Josu Egoitz Zubiaur
When I first contacted Egoitz Zubiaur last fall to request an appointment he responded quickly. "Yes, please come. My English no good. You want meat or fish for lunch?"
Such is life in Basque country, Spain's foot of the Pyrenees near the Atlantic. This was my first visit to this wonderful region, and won't be the last. It's beautiful, sure. But it's people like Jesu and Egoitz Zubiaur, that make it real.
I was in this part of Spain searching for Txakoli (Chock-oh-lee), the low alcohol, thirst-quenching, slightly
When I first explained to Jesu and Egoitz that I had visited a few wineries earlier that day that made the
There are lots of places to read about the history of Txakoli as well as other Basque beverages and food so I won't bore you today with historical stuff. The Zubiaur's are fourth generation farmers and winemakers but they only began bottling their own wine in 2007, preferring to either sell in
So, back to meat and fish. I requested fish and when I arrived Egoitz was cooking fresh cod in a terra cotta pot over the stove, a traditional Basque recipe to accompany the Txakoli. It was simple and perfect and the wine did the trick. I asked on the spot if I could purchase some wine (sometimes you just know right away!) and we agreed to move ahead. Egoitz had never exported before, selling all is wine in Bilbao, (and was nervous about it) but we seemed to hit it off and agreed to go for it.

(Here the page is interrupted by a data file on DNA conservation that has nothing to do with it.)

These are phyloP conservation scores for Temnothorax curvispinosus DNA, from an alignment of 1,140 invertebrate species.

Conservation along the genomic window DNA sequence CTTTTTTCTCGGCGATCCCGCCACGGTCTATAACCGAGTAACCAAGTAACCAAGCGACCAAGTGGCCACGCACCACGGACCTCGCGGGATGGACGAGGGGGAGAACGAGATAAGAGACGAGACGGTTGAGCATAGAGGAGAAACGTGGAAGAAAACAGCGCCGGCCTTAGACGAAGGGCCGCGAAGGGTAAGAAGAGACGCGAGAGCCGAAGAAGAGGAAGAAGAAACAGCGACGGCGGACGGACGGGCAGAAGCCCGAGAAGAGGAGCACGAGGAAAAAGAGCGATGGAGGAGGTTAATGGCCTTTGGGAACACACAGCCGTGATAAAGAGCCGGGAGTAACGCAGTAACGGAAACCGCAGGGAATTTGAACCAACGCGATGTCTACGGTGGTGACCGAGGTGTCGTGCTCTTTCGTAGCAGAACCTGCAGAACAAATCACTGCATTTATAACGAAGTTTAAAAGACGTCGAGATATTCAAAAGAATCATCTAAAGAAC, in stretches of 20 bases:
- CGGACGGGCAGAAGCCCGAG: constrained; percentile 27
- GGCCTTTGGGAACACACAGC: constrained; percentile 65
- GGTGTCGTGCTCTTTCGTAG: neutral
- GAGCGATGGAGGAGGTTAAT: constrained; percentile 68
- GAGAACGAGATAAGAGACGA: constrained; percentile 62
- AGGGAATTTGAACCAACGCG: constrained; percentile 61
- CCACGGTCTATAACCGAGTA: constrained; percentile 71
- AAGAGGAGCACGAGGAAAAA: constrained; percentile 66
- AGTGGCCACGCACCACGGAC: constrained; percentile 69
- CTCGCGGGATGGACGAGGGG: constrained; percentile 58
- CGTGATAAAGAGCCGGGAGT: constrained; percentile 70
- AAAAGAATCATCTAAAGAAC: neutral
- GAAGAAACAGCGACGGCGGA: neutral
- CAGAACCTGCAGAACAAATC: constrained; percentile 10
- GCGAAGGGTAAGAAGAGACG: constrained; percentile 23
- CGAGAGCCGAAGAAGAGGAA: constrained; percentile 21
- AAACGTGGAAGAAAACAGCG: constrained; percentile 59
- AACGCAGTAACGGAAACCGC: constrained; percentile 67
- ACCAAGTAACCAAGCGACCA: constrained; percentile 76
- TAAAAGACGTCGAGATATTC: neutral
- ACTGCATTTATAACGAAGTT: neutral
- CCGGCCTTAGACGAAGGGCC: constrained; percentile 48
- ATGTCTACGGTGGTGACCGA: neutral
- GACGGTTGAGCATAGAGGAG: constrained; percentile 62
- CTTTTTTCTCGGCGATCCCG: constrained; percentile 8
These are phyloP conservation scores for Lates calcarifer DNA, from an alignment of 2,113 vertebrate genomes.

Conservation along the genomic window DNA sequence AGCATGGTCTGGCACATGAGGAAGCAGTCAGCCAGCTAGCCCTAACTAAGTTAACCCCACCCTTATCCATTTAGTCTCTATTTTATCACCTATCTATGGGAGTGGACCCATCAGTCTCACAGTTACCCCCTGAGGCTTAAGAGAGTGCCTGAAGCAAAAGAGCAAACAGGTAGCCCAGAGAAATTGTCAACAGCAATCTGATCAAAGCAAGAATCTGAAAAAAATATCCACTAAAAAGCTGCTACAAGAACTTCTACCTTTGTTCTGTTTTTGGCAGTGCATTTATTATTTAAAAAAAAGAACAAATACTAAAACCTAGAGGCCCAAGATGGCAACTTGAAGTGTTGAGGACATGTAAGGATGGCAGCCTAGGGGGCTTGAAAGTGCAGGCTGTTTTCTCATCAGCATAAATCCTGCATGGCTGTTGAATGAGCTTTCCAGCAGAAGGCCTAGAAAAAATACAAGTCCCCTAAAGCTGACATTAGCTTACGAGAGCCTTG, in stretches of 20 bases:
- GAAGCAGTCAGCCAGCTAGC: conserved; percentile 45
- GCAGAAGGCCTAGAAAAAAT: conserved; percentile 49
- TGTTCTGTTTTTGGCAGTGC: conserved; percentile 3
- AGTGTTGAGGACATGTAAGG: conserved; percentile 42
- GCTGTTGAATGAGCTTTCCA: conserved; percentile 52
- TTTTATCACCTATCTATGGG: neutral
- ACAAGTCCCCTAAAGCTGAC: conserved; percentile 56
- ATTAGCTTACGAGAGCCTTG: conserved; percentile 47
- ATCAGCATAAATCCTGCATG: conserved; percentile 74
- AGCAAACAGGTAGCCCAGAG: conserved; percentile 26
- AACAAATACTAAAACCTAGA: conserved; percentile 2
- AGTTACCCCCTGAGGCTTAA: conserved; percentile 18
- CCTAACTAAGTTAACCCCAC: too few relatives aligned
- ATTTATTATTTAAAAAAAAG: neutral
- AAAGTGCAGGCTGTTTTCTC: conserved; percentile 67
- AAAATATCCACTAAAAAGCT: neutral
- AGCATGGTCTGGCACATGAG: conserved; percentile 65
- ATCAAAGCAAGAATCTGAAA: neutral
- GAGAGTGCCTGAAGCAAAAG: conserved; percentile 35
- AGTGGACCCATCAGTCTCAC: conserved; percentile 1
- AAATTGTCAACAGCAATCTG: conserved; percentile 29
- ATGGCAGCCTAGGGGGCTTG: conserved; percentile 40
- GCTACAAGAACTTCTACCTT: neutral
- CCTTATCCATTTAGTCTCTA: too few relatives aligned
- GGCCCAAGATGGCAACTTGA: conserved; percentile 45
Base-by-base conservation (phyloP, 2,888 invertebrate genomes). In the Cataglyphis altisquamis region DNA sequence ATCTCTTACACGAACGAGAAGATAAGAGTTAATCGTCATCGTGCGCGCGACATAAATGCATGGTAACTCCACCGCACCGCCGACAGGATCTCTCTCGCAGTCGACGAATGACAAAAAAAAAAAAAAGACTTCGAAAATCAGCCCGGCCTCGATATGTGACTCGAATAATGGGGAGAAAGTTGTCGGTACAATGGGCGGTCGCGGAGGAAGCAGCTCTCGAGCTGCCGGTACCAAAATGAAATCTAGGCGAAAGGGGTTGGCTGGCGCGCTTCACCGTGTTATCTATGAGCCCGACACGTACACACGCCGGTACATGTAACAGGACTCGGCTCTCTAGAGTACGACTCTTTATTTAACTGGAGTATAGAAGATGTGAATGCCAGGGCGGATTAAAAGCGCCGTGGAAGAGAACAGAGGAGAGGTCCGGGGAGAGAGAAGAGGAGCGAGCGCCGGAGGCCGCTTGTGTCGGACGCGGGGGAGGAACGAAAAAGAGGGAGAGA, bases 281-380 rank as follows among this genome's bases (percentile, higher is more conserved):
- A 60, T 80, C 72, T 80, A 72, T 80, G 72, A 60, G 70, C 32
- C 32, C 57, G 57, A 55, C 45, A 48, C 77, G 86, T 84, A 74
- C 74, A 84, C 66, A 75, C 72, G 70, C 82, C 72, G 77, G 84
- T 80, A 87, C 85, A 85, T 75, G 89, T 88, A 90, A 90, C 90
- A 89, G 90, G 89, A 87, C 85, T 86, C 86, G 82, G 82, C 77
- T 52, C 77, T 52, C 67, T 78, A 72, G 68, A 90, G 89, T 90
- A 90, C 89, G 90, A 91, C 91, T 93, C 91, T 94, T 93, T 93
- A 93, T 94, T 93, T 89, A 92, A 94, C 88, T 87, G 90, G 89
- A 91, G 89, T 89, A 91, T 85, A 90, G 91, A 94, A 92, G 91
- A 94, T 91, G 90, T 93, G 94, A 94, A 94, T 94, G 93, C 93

The Garate Txakoli is a bracing but rich wine that makes me think one part Muscadet, one part Albariño, and one part Sancerre. It's a complete white wine.
But then, Egoitz father, almost apologetically, pulls out a bottle of pink wine and tells me, "you need to taste this too. We serve it only for friends."
Sometimes there's just not much to say, and over the next 30
Egoitz' great-grandfather planted red grapes, a local variety called Hondarribi Beltza, on their farm in 1910 because he was sick of drinking Rioja, the nearest, and typically unreliable,
They drink this wine at home, share it with customers at their small winery, or sell a few to bar and tavern owners in Bilbao that buy their white. That's all folks.
So about a month ago I finally got the note from Egoitz that the white would be bottled soon and ready for me to order and ship. Included in the note was this: "My father wants you to have some of the Ojo de Gallo (the Rosato wine) to sell to your customers and tell its story. We've put aside 20 cases for you."
That's 20 cases of only 80 produced. Woah.